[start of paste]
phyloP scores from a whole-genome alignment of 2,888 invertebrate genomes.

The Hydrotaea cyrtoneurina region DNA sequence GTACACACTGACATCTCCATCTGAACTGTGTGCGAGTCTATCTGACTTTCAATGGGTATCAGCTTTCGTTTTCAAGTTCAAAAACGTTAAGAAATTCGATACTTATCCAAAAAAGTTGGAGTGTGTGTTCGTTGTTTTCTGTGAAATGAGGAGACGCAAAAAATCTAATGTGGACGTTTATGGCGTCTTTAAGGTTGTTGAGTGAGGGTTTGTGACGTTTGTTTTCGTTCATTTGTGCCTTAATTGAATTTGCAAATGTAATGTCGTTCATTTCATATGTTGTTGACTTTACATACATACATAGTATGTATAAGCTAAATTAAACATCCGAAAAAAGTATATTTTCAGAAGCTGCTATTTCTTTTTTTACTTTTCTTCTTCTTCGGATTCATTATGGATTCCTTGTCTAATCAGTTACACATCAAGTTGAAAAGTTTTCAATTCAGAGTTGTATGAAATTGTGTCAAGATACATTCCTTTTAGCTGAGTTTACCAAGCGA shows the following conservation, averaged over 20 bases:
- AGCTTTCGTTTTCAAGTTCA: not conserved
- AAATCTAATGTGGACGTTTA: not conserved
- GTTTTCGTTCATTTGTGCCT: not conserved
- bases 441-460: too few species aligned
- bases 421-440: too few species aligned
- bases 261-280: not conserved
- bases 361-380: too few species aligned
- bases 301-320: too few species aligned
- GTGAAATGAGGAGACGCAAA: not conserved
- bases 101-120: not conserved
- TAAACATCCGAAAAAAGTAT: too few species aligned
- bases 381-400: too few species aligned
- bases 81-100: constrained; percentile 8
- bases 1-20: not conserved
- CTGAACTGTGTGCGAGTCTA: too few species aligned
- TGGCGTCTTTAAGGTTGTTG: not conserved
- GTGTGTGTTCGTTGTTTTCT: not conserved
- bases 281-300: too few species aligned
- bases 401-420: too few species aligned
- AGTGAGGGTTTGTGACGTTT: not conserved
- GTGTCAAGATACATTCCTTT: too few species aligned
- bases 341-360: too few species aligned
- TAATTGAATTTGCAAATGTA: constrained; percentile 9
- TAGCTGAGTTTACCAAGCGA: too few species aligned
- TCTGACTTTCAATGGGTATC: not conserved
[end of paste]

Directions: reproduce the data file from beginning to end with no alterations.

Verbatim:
phyloP scores from a whole-genome alignment of 2,888 invertebrate genomes.

The Hydrotaea cyrtoneurina region DNA sequence GTACACACTGACATCTCCATCTGAACTGTGTGCGAGTCTATCTGACTTTCAATGGGTATCAGCTTTCGTTTTCAAGTTCAAAAACGTTAAGAAATTCGATACTTATCCAAAAAAGTTGGAGTGTGTGTTCGTTGTTTTCTGTGAAATGAGGAGACGCAAAAAATCTAATGTGGACGTTTATGGCGTCTTTAAGGTTGTTGAGTGAGGGTTTGTGACGTTTGTTTTCGTTCATTTGTGCCTTAATTGAATTTGCAAATGTAATGTCGTTCATTTCATATGTTGTTGACTTTACATACATACATAGTATGTATAAGCTAAATTAAACATCCGAAAAAAGTATATTTTCAGAAGCTGCTATTTCTTTTTTTACTTTTCTTCTTCTTCGGATTCATTATGGATTCCTTGTCTAATCAGTTACACATCAAGTTGAAAAGTTTTCAATTCAGAGTTGTATGAAATTGTGTCAAGATACATTCCTTTTAGCTGAGTTTACCAAGCGA shows the following conservation, averaged over 20 bases:
- AGCTTTCGTTTTCAAGTTCA: not conserved
- AAATCTAATGTGGACGTTTA: not conserved
- GTTTTCGTTCATTTGTGCCT: not conserved
- bases 441-460: too few species aligned
- bases 421-440: too few species aligned
- bases 261-280: not conserved
- bases 361-380: too few species aligned
- bases 301-320: too few species aligned
- GTGAAATGAGGAGACGCAAA: not conserved
- bases 101-120: not conserved
- TAAACATCCGAAAAAAGTAT: too few species aligned
- bases 381-400: too few species aligned
- bases 81-100: constrained; percentile 8
- bases 1-20: not conserved
- CTGAACTGTGTGCGAGTCTA: too few species aligned
- TGGCGTCTTTAAGGTTGTTG: not conserved
- GTGTGTGTTCGTTGTTTTCT: not conserved
- bases 281-300: too few species aligned
- bases 401-420: too few species aligned
- AGTGAGGGTTTGTGACGTTT: not conserved
- GTGTCAAGATACATTCCTTT: too few species aligned
- bases 341-360: too few species aligned
- TAATTGAATTTGCAAATGTA: constrained; percentile 9
- TAGCTGAGTTTACCAAGCGA: too few species aligned
- TCTGACTTTCAATGGGTATC: not conserved